#ScrantonChamber See what we have been up to this month on behalf of our members and community! Share your #ChamberMoments with us on social media. We’ll spread the word and you could be featured in Momentum!

@ScrantonChamber recently hosted its Spring Business Card Exchange at Friedman Electric in Scranton.

@ScrantonChamber in partnership with The Greater Wilkes-Barre Chamber of Commerce, recently hosted the 2016 Economic Outlook Breakfast at the Four Points Sheraton in Scranton. Jay Bryson, Ph.D., a global economist with Wells Fargo, was this year’s featured speaker.

@SLIBCO recently hosted an Incubator Open House at the TekRidge Center where incubator clients had the chance to introduce their businesses to students and staff from Penn State Worthington Scranton. Students had the chance to discuss potential employment and/ or internship opportunities; while the businesses had the opportunity to further discuss externship, research and project opportunities. Businesses also gave students real-word tips for application of their major courses of study in their lives.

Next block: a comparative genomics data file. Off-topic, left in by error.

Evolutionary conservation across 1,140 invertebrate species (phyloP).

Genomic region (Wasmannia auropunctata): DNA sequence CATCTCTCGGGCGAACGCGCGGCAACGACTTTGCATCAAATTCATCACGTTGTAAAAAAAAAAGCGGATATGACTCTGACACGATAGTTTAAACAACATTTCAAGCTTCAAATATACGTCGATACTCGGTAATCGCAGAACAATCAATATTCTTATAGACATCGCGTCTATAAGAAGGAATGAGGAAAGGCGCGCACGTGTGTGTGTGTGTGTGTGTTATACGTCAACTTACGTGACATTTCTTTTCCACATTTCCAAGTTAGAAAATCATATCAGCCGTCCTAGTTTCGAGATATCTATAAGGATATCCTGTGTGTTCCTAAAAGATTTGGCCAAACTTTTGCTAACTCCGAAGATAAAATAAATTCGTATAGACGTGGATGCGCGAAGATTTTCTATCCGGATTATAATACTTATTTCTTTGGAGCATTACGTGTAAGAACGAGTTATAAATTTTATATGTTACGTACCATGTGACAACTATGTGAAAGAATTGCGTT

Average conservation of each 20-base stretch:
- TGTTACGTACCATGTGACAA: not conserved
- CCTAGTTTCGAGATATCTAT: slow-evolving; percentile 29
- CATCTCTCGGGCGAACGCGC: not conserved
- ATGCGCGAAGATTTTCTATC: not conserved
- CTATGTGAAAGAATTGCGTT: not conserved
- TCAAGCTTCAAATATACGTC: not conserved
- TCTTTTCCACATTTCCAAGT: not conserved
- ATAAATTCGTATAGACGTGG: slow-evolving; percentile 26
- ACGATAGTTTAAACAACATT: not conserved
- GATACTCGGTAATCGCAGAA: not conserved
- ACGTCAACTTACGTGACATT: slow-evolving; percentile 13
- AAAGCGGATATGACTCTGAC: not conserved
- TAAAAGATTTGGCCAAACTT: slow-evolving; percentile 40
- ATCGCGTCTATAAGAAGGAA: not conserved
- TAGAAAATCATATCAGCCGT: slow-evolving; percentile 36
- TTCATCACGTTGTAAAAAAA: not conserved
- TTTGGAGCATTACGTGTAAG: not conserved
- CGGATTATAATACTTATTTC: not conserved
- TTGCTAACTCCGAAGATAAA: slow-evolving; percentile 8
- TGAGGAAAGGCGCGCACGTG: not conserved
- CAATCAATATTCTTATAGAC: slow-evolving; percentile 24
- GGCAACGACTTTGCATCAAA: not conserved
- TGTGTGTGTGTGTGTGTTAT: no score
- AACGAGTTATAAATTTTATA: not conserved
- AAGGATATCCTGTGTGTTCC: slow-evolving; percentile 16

TO CHAMBER MEMBERS Earlier this year, the Board of Directors of the Greater Northeast Chamber of Commerce met to discuss the future of the organization. The Board of Directors unanimously approved a motion to consolidate its membership with the Greater Scranton Chamber of Commerce, effective April 1, 2016. It is our pleasure to welcome the members of the former Greater Northeast Chamber of Commerce to the Greater Scranton Chamber of Commerce, all with the shared goal of attracting, sustaining and growing businesses in our region.